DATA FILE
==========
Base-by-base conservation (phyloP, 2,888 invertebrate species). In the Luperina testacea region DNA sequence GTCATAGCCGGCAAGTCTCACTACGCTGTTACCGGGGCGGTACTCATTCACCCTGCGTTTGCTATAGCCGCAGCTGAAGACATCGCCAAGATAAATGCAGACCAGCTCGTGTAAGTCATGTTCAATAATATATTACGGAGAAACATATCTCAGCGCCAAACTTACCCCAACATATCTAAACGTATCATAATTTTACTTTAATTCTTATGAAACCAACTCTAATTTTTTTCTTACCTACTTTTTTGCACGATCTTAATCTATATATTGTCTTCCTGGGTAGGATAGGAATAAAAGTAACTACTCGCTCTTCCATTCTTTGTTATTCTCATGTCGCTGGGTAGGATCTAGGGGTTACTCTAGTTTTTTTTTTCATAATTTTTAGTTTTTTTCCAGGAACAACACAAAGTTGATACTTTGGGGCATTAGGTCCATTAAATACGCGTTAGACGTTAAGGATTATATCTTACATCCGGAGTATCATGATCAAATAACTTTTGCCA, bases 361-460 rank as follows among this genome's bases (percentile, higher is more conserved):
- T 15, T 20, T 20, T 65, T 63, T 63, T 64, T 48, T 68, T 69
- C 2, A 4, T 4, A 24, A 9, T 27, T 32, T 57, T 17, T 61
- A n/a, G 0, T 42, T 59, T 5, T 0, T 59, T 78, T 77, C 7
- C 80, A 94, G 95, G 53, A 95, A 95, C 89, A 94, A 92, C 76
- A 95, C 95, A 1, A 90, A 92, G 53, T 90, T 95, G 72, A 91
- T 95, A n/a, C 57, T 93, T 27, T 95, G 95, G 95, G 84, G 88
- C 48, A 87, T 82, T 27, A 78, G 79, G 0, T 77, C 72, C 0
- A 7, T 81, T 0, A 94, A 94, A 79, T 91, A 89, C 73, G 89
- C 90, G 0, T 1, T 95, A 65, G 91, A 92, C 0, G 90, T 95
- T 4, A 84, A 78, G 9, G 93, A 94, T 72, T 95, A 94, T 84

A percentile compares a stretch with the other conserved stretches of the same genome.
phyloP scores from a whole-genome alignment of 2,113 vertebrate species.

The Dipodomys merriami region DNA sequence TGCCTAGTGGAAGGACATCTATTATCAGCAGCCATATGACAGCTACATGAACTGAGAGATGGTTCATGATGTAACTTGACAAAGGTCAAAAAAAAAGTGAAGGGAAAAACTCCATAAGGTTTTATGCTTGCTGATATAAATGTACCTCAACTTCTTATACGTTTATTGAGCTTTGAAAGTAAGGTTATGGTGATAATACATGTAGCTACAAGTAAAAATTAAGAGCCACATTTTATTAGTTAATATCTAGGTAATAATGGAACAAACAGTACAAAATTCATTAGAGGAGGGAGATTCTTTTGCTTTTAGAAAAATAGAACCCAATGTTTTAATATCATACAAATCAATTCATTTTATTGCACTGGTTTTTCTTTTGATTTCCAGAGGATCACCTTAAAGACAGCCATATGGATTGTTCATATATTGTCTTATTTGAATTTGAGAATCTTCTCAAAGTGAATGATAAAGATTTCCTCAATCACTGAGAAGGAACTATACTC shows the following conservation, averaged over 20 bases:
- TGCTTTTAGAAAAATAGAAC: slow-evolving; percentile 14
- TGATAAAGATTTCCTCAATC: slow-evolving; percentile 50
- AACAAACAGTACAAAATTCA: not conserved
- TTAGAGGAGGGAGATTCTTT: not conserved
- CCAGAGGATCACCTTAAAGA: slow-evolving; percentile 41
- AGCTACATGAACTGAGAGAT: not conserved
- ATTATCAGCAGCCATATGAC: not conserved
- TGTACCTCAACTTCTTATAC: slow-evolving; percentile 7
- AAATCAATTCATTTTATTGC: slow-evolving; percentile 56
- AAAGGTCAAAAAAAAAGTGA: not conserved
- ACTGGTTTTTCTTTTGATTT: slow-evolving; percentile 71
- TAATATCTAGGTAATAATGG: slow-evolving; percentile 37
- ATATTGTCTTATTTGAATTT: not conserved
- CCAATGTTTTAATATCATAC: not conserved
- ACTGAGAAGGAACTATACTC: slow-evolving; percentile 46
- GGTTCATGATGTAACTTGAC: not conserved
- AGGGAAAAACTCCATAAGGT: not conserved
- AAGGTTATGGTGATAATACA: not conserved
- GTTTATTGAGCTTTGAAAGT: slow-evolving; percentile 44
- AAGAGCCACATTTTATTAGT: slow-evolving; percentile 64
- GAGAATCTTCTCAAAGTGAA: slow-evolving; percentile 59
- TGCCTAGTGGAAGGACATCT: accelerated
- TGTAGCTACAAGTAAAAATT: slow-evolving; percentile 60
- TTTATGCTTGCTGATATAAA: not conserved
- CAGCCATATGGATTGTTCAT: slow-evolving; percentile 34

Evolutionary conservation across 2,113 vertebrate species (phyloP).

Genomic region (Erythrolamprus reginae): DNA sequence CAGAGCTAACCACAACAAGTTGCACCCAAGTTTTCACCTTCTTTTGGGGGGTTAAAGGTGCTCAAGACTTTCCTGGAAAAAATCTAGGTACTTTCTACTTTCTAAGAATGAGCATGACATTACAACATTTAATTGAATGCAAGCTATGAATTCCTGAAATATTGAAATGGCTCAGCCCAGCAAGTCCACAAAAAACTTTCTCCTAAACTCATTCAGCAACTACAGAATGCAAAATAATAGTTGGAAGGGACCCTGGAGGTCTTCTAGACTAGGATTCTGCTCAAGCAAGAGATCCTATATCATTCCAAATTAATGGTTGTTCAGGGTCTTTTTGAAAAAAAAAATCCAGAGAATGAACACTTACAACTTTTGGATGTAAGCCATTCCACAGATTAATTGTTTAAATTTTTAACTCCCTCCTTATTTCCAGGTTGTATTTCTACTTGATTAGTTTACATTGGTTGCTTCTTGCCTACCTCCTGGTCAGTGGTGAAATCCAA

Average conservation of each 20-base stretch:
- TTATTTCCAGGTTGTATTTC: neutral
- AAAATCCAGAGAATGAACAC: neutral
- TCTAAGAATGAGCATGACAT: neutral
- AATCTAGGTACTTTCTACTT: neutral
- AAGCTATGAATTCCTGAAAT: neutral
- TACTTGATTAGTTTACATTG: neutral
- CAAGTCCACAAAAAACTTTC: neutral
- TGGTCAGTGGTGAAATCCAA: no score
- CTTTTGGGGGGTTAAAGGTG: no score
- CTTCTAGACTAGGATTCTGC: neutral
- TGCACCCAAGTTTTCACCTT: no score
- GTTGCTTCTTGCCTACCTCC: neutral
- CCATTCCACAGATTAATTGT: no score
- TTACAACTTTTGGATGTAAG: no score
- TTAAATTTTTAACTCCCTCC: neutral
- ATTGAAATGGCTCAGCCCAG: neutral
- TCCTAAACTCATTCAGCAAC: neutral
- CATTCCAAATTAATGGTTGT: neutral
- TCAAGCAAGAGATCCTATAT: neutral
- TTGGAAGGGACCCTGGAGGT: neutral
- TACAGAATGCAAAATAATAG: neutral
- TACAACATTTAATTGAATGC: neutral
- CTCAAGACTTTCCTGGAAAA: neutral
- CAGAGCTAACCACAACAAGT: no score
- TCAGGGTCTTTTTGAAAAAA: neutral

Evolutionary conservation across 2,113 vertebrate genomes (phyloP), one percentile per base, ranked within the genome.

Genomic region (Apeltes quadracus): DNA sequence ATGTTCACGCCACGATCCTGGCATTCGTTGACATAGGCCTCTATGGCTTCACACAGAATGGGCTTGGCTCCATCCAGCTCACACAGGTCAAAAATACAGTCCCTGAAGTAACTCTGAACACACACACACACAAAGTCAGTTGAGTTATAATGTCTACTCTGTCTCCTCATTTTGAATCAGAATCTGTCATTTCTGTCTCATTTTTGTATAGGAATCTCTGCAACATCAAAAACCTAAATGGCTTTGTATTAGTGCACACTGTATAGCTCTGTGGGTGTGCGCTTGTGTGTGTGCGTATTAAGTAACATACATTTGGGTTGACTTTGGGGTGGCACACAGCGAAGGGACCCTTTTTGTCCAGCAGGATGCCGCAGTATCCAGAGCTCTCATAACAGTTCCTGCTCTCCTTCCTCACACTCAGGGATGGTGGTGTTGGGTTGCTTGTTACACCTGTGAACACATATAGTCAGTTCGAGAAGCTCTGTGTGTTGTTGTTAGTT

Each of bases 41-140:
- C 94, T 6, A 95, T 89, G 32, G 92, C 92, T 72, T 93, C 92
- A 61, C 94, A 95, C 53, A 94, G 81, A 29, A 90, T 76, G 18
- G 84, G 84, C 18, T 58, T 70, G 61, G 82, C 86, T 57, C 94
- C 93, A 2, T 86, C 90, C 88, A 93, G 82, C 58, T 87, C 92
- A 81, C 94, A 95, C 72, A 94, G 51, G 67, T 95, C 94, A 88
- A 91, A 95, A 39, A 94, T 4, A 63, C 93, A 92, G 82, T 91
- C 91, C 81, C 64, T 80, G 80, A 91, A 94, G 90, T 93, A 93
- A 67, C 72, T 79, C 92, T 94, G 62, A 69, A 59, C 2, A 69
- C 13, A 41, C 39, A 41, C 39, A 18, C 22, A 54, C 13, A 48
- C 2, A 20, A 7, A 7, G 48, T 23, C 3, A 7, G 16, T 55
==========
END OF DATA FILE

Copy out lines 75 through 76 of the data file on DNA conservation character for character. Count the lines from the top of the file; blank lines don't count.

- A 81, C 94, A 95, C 72, A 94, G 51, G 67, T 95, C 94, A 88
- A 91, A 95, A 39, A 94, T 4, A 63, C 93, A 92, G 82, T 91